A dictionary of cognitive biases, behavioural effects and neuromarketing principles
Cognitive Biases and Neuromarketing Principles
What is the difference between Social Proof and Social Cognition? How does Implicit Egotism increase sales, and why does Reactance reduce them?
The recent successes of neuromarketing books like Roger Dooley’s Friction or Dan and Chip Heath’s Made to Stick has created a demand for information about psychology and consumer behaviour. Books like Robert Cialdini’s Influence and Richard Thaler’s Nudge, have returned to the best-sellers lists, and new books like Oversubscribed and Smart Persuasion have joined them. These publications have brought with them a whole new lexicon of neuromarketing principles that need to be properly understood.
A tendency to avoid options with unknown results, even when these are the best choices available.
The way a person’s limited cognitive resources are divided between a certain number of distractions.
A tendency to focus on certain limited factors when making a decision, ignoring other information.
A socialised reaction to authority figures, compelling individuals to respond appropriately.
A need to make choices and implement them freely.
When ideas that are familiar and easy to access are mistakenly considered more likely or important.
The fluency with which an individual processes information.
Curse of Knowledge
An effect that prevents those with knowledge from communicating to those without it.
Mental tiredness caused by a sustained period of decision making.
The increase in an item’s perceived value as a result of ownership.
Fear of Missing Out (FOMO)
Anxiety at the thought of missing opportunities.
An efficient technique to convince people to do something by asking for something small first.
Using lines of sight to direct viewers’ attention.
Goal Gradient Effect
The tendency to increase the effort applied to a task as it nears completion.
The psychological influence that a majority has on the individual.
A tendency to overvalue items that we have customised or built ourselves.
A belief that more information will lead to better decisions, even if the extra information is irrelevant.
Motivation (Extrinsic and Intrinsic)
Two types of motivation, respectively based on internal and external factors.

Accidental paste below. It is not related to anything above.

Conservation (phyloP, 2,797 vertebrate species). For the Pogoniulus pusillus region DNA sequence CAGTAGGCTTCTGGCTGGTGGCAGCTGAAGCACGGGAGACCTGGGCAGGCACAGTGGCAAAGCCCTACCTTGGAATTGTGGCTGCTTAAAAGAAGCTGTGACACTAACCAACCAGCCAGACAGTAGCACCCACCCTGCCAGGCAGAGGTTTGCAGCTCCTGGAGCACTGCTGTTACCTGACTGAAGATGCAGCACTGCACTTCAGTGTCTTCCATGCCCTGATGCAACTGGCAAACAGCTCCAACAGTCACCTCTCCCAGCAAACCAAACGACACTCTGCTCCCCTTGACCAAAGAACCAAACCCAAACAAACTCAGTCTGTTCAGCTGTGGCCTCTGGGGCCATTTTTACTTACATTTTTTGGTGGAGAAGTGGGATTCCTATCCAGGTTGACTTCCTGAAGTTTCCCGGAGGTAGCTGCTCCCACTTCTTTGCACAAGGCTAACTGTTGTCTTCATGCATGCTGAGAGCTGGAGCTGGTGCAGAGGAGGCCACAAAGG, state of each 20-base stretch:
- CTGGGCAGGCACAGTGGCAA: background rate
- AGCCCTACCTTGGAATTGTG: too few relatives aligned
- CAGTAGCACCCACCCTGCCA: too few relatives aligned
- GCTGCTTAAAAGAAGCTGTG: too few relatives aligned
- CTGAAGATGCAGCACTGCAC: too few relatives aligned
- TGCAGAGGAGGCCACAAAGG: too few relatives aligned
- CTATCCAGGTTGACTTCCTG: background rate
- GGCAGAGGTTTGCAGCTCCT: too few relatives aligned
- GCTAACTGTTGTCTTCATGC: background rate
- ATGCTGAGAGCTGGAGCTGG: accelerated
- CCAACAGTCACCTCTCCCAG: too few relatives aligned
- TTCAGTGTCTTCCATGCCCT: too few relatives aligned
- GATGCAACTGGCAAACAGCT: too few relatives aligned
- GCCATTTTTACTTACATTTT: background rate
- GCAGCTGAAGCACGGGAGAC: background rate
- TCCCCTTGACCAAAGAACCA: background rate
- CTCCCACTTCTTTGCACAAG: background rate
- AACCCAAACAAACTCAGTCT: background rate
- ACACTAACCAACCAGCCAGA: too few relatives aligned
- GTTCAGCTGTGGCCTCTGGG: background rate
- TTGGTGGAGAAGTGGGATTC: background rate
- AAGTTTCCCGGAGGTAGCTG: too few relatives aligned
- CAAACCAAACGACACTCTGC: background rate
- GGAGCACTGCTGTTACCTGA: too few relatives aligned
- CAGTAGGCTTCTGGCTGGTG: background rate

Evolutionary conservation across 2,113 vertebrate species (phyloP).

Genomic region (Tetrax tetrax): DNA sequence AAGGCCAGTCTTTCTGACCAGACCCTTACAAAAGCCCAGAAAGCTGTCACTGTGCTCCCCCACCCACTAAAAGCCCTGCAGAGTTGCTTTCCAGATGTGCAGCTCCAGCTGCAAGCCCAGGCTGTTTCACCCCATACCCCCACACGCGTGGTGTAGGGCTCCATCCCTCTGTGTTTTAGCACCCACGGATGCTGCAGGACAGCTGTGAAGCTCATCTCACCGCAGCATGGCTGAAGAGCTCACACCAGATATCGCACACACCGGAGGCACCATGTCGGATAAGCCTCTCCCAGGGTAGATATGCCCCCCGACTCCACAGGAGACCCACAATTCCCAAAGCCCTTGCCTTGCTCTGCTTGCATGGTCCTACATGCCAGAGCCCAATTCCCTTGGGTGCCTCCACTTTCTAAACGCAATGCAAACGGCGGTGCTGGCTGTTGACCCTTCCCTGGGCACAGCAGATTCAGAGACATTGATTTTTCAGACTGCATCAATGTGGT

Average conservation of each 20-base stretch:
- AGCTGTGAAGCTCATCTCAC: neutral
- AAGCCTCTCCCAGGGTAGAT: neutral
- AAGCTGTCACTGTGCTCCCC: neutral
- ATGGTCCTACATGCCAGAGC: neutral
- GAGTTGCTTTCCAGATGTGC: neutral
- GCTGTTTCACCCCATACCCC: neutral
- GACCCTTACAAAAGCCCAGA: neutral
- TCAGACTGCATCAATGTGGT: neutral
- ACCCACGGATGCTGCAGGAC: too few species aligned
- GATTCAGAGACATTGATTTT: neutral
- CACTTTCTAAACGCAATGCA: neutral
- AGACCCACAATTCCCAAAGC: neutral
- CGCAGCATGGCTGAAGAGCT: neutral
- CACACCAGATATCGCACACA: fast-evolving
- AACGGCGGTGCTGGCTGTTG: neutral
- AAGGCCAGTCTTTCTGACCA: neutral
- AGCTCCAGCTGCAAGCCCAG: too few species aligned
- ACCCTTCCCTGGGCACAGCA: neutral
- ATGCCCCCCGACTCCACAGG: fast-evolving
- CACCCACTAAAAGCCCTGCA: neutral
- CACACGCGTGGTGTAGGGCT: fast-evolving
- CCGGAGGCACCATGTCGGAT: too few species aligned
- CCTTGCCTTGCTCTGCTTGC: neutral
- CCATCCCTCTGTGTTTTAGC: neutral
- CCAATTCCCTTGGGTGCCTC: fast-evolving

The way in which a positive reaction can be induced simply from familiarity with something.
The fact that uncertain rewards can increase motivation.
Need for Certainty
A need to feel more in control of the surrounding world by correctly predicting future events.
Pain of Paying
The discomfort caused by spending money. It can negatively affect how people feel about a product they have purchased.
Picture Superiority Effect
The fact that the human brain remembers better visual information than written one.
The ease and speed at which information is organised and assimilated.
A negative response triggered when one feels that their freedom of choice is threatened.
Adjusting one’s behaviour according to the level of risk perceived, rather than the actual risk encountered.
A tendency to place a higher value on a scarce product than on an abundant one.
The attraction one feels toward people, places and objects that are similar to oneself.
Status Quo Bias
A general preference for maintaining habits or ways of thinking.
Sunk Cost Effect
Continuing to invest money, time or effort in a doomed project due to the amount already invested.
The fact that visual cues, such as arrows, help the human brain to focus on specific elements.
Visual Depiction Effect
Encouraging a potential customer to imagine using a product increases their desire to buy it.
Von Restorff Effect
A tendency to remember things that stand out and are unusual.
A tendency to remember incomplete tasks more than completed ones.